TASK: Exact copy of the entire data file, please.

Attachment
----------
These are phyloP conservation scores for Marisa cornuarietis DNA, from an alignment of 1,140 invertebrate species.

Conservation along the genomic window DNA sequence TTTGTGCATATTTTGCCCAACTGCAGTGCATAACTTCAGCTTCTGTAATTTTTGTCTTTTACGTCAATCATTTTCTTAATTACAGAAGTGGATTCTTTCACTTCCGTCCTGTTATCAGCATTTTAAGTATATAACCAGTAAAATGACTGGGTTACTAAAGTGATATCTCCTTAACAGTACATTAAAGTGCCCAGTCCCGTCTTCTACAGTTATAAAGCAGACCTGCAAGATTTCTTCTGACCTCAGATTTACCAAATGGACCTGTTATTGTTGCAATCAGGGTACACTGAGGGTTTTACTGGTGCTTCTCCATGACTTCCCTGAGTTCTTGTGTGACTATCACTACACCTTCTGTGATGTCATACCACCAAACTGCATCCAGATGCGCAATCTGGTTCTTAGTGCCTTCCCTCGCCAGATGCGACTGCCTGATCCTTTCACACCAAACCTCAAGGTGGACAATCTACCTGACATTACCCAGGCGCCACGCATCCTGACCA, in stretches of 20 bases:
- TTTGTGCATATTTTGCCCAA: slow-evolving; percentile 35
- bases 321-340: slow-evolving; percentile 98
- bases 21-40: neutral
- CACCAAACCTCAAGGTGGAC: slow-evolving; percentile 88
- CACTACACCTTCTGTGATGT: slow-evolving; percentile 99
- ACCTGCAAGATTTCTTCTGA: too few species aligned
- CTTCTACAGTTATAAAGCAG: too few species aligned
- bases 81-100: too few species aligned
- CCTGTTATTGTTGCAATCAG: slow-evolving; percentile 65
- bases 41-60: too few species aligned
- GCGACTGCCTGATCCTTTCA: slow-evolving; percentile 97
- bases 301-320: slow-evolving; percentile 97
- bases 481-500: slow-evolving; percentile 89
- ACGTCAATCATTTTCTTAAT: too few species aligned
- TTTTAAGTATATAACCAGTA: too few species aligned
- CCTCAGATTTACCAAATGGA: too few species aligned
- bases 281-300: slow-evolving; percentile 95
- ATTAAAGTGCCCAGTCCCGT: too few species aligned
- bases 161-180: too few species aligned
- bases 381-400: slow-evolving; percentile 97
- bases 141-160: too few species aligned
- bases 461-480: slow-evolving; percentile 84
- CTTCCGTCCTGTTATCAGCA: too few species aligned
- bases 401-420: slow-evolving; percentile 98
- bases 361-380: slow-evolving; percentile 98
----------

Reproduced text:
These are phyloP conservation scores for Marisa cornuarietis DNA, from an alignment of 1,140 invertebrate species.

Conservation along the genomic window DNA sequence TTTGTGCATATTTTGCCCAACTGCAGTGCATAACTTCAGCTTCTGTAATTTTTGTCTTTTACGTCAATCATTTTCTTAATTACAGAAGTGGATTCTTTCACTTCCGTCCTGTTATCAGCATTTTAAGTATATAACCAGTAAAATGACTGGGTTACTAAAGTGATATCTCCTTAACAGTACATTAAAGTGCCCAGTCCCGTCTTCTACAGTTATAAAGCAGACCTGCAAGATTTCTTCTGACCTCAGATTTACCAAATGGACCTGTTATTGTTGCAATCAGGGTACACTGAGGGTTTTACTGGTGCTTCTCCATGACTTCCCTGAGTTCTTGTGTGACTATCACTACACCTTCTGTGATGTCATACCACCAAACTGCATCCAGATGCGCAATCTGGTTCTTAGTGCCTTCCCTCGCCAGATGCGACTGCCTGATCCTTTCACACCAAACCTCAAGGTGGACAATCTACCTGACATTACCCAGGCGCCACGCATCCTGACCA, in stretches of 20 bases:
- TTTGTGCATATTTTGCCCAA: slow-evolving; percentile 35
- bases 321-340: slow-evolving; percentile 98
- bases 21-40: neutral
- CACCAAACCTCAAGGTGGAC: slow-evolving; percentile 88
- CACTACACCTTCTGTGATGT: slow-evolving; percentile 99
- ACCTGCAAGATTTCTTCTGA: too few species aligned
- CTTCTACAGTTATAAAGCAG: too few species aligned
- bases 81-100: too few species aligned
- CCTGTTATTGTTGCAATCAG: slow-evolving; percentile 65
- bases 41-60: too few species aligned
- GCGACTGCCTGATCCTTTCA: slow-evolving; percentile 97
- bases 301-320: slow-evolving; percentile 97
- bases 481-500: slow-evolving; percentile 89
- ACGTCAATCATTTTCTTAAT: too few species aligned
- TTTTAAGTATATAACCAGTA: too few species aligned
- CCTCAGATTTACCAAATGGA: too few species aligned
- bases 281-300: slow-evolving; percentile 95
- ATTAAAGTGCCCAGTCCCGT: too few species aligned
- bases 161-180: too few species aligned
- bases 381-400: slow-evolving; percentile 97
- bases 141-160: too few species aligned
- bases 461-480: slow-evolving; percentile 84
- CTTCCGTCCTGTTATCAGCA: too few species aligned
- bases 401-420: slow-evolving; percentile 98
- bases 361-380: slow-evolving; percentile 98